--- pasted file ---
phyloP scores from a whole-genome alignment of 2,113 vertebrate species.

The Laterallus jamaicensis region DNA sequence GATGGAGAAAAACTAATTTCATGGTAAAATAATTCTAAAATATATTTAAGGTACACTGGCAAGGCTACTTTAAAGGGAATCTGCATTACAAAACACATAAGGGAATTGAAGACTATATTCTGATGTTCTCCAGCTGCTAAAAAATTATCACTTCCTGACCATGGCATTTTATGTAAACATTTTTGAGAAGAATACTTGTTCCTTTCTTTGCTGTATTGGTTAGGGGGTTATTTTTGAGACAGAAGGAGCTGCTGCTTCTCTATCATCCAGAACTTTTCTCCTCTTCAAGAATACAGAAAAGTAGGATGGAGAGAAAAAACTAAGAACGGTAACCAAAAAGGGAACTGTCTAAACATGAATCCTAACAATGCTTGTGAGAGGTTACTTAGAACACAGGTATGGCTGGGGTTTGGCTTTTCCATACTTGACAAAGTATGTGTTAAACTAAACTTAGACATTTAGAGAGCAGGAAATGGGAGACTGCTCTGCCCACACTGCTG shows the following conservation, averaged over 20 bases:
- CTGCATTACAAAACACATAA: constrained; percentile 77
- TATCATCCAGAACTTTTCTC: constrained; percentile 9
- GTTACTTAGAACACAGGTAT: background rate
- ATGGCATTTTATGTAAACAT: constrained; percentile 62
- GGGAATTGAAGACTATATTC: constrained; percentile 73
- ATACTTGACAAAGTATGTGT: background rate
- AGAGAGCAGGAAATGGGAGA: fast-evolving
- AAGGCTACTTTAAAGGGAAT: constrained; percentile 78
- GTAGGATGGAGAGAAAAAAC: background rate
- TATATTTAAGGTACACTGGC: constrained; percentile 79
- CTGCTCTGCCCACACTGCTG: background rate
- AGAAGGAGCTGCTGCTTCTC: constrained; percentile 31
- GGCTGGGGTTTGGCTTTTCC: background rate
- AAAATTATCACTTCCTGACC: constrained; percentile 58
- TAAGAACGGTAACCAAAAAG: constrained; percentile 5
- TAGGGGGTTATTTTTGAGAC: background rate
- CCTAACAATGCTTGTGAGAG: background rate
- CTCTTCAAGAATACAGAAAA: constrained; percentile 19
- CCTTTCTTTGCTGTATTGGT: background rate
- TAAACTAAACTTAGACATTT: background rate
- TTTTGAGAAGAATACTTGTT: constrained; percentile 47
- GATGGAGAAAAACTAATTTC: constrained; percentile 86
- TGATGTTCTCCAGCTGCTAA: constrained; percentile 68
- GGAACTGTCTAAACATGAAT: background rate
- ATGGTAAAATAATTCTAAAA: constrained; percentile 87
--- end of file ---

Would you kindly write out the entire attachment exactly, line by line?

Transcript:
phyloP scores from a whole-genome alignment of 2,113 vertebrate species.

The Laterallus jamaicensis region DNA sequence GATGGAGAAAAACTAATTTCATGGTAAAATAATTCTAAAATATATTTAAGGTACACTGGCAAGGCTACTTTAAAGGGAATCTGCATTACAAAACACATAAGGGAATTGAAGACTATATTCTGATGTTCTCCAGCTGCTAAAAAATTATCACTTCCTGACCATGGCATTTTATGTAAACATTTTTGAGAAGAATACTTGTTCCTTTCTTTGCTGTATTGGTTAGGGGGTTATTTTTGAGACAGAAGGAGCTGCTGCTTCTCTATCATCCAGAACTTTTCTCCTCTTCAAGAATACAGAAAAGTAGGATGGAGAGAAAAAACTAAGAACGGTAACCAAAAAGGGAACTGTCTAAACATGAATCCTAACAATGCTTGTGAGAGGTTACTTAGAACACAGGTATGGCTGGGGTTTGGCTTTTCCATACTTGACAAAGTATGTGTTAAACTAAACTTAGACATTTAGAGAGCAGGAAATGGGAGACTGCTCTGCCCACACTGCTG shows the following conservation, averaged over 20 bases:
- CTGCATTACAAAACACATAA: constrained; percentile 77
- TATCATCCAGAACTTTTCTC: constrained; percentile 9
- GTTACTTAGAACACAGGTAT: background rate
- ATGGCATTTTATGTAAACAT: constrained; percentile 62
- GGGAATTGAAGACTATATTC: constrained; percentile 73
- ATACTTGACAAAGTATGTGT: background rate
- AGAGAGCAGGAAATGGGAGA: fast-evolving
- AAGGCTACTTTAAAGGGAAT: constrained; percentile 78
- GTAGGATGGAGAGAAAAAAC: background rate
- TATATTTAAGGTACACTGGC: constrained; percentile 79
- CTGCTCTGCCCACACTGCTG: background rate
- AGAAGGAGCTGCTGCTTCTC: constrained; percentile 31
- GGCTGGGGTTTGGCTTTTCC: background rate
- AAAATTATCACTTCCTGACC: constrained; percentile 58
- TAAGAACGGTAACCAAAAAG: constrained; percentile 5
- TAGGGGGTTATTTTTGAGAC: background rate
- CCTAACAATGCTTGTGAGAG: background rate
- CTCTTCAAGAATACAGAAAA: constrained; percentile 19
- CCTTTCTTTGCTGTATTGGT: background rate
- TAAACTAAACTTAGACATTT: background rate
- TTTTGAGAAGAATACTTGTT: constrained; percentile 47
- GATGGAGAAAAACTAATTTC: constrained; percentile 86
- TGATGTTCTCCAGCTGCTAA: constrained; percentile 68
- GGAACTGTCTAAACATGAAT: background rate
- ATGGTAAAATAATTCTAAAA: constrained; percentile 87